Facility Management Contractors are often tasked with maintenance of parking structures. Made of concrete and steel, these multi-level hubs provide visitors and their vehicles with shelter from the elements and often provide access to housing or office space. However, protecting the structure itself from the constant attack of environmental stressors and wear-and-tear comes with its own set of challenges.
Vehicles regularly entering parking garages leave water, oil and dirt behind that can corrode the structure’s concrete and steel support system.
One of the greatest issues related to the deterioration of parking structures is the corrosion of embedded reinforcement. Structural concrete used in parking structures is strengthened by means of steel reinforcement bars, or “rebar,” which is embedded into the concrete to improve resistance to tensile and compressive stresses. Ordinarily, the surrounding concrete protects this embedded steel from the corrosive effects of water and dissolved salts in the environment. However, breaches in the concrete, whether due to cracks, flaws, thin coverage, or poor concrete composition, can allow steel reinforcement to come into prolonged contact with corrosive elements. As the steel corrodes, it expands, leading to further damage to the concrete, greater water infiltration, and additional corrosion in a self-perpetuating cycle of deterioration. If not arrested early on, the progressive nature of the cracking and corrosion can eventually lead to an unsafe structure and can cause costly repair.
There are several ways contractors can retrofit concrete parking structures to ward off the effects of chloride-induced corrosion.
One of the effective ways to stop corrosion is the use of a cathodic protection system.
Corrosion is the electrochemical process of reinforcing steel losing electrons and decomposing to iron oxide. Reinforcing steel that loses electrons acts as an anode. One way to stop further loss of electrons, and t h e re f o re stop corrosion, is to reverse the current flow and turn the steel into a cathode.
Passive cathodic protection controls steel corrosion by connecting the reinforcing bar to a sacrificial anode, a metal that is more active than steel and so will corrode preferentially. In the presence of the sacrificial metal, the steel surface becomes polarized to a more negative potential, until the driving force for the oxidation of the steel is removed. The galvanic anode will continue to corrode until it is consumed by the electrochemical reaction and must be replaced. Galvanized rebar is one example of passive cathodic protection, where the zinc coating acts as the sacrificial anode. Other commonly used galvanic anodes include magnesium and aluminum-based alloys.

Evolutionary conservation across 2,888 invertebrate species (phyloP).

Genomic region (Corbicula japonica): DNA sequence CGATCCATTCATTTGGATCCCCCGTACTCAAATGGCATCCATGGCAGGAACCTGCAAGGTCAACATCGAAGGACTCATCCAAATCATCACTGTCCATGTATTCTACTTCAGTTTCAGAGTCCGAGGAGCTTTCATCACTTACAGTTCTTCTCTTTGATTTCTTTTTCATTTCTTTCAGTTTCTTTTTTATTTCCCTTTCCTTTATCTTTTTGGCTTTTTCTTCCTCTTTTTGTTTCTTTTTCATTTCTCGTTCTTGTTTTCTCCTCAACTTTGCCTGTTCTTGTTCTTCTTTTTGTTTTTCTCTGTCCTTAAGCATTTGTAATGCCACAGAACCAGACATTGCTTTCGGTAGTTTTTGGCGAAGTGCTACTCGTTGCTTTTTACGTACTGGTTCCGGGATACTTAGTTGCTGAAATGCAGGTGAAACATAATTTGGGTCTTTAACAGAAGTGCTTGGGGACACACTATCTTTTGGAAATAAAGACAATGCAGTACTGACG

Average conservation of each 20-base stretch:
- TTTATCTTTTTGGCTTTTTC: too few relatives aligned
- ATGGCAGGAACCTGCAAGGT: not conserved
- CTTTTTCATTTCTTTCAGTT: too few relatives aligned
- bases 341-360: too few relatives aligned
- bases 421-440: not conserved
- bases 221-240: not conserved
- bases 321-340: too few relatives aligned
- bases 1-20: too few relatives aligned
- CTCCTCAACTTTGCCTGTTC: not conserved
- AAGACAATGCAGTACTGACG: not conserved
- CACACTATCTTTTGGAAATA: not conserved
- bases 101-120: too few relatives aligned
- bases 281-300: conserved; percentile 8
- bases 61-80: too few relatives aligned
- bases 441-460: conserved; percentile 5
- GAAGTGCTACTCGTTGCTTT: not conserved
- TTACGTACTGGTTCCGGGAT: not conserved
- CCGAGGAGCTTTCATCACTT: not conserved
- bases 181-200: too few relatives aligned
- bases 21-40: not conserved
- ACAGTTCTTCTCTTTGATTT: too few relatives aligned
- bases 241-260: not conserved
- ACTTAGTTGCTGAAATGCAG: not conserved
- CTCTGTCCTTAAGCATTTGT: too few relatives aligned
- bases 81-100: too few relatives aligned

Where galvanic anodes cannot deliver sufficient current to prevent corrosion, impressed current cathodic protection (ICCP) may be used. As with passive cathodic protection, ICCP reverses the electrochemical process of corrosion through the action of an applied electric potential; in this case, the current arises not from the inherent properties of the materials themselves, as it does with galvanic coupling, but from an external power source. Care must be taken in designing and installing ICCP systems in parking structures, however; excessive current density may cause the alkaline concrete to react with acid generated by the anode, leading to concrete damage. In an ICCP system, it is difficult to provide protection at any significant distance from the anode, since current distribution within concrete is poor. Therefore, anodes must be placed no more than about a foot apart, and the anode material must remain continuous throughout the structure. The ICCP system must take into consideration differing proportion and placement of reinforcement throughout the parking structure, so as to avoid voltage drops from one area to another.
Choosing the Right Strategy
Different approaches nowadays may or may not guarantee protection against reinforcement corrosion for all parking structures. Determining the best way to prevent and treat the underlying causes of corrosion involves consideration of garage conditions and exposure, concrete quality and construction, environmental contaminants, and other factors specific to the structure and situation. Initial cost and maintenance demands are also important decision criteria. Often, the most successful strategy involves a multi-component approach, one which combines preventive treatment with an ongoing program of assessment and repair to keep corrosion at bay. Ultimately, the time and expense required to prevent corrosion and treat early warning signs is far less than that of rehabilitating a garage that succumbs to corrosion induced structural failure.